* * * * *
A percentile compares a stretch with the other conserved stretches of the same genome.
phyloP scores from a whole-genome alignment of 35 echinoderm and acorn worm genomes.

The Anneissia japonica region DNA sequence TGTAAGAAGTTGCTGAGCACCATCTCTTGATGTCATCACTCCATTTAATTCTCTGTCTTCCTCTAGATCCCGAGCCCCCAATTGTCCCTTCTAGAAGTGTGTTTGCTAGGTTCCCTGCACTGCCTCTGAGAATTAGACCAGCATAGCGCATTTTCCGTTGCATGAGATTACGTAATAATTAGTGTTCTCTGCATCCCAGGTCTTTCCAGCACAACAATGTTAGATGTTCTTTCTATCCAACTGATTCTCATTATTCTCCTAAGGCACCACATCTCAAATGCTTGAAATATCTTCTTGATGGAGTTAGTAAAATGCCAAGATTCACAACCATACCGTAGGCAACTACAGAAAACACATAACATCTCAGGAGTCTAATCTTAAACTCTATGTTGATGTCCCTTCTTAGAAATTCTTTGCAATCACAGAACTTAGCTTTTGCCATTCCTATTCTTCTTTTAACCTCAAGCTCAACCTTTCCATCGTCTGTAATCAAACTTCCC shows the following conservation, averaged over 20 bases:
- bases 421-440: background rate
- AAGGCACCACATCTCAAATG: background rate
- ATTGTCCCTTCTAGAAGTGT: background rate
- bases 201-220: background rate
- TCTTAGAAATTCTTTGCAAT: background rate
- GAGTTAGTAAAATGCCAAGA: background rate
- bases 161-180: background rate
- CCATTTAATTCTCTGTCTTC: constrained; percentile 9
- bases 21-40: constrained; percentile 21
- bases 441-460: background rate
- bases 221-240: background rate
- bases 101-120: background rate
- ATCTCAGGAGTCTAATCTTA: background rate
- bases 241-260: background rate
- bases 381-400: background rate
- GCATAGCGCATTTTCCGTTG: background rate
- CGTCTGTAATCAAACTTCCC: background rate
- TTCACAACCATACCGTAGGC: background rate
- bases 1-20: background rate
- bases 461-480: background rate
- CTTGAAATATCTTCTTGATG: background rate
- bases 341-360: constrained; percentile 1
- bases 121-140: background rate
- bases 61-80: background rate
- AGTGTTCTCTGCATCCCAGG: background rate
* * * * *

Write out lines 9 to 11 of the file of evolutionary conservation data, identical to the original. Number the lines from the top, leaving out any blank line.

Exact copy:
- GAGTTAGTAAAATGCCAAGA: background rate
- bases 161-180: background rate
- CCATTTAATTCTCTGTCTTC: constrained; percentile 9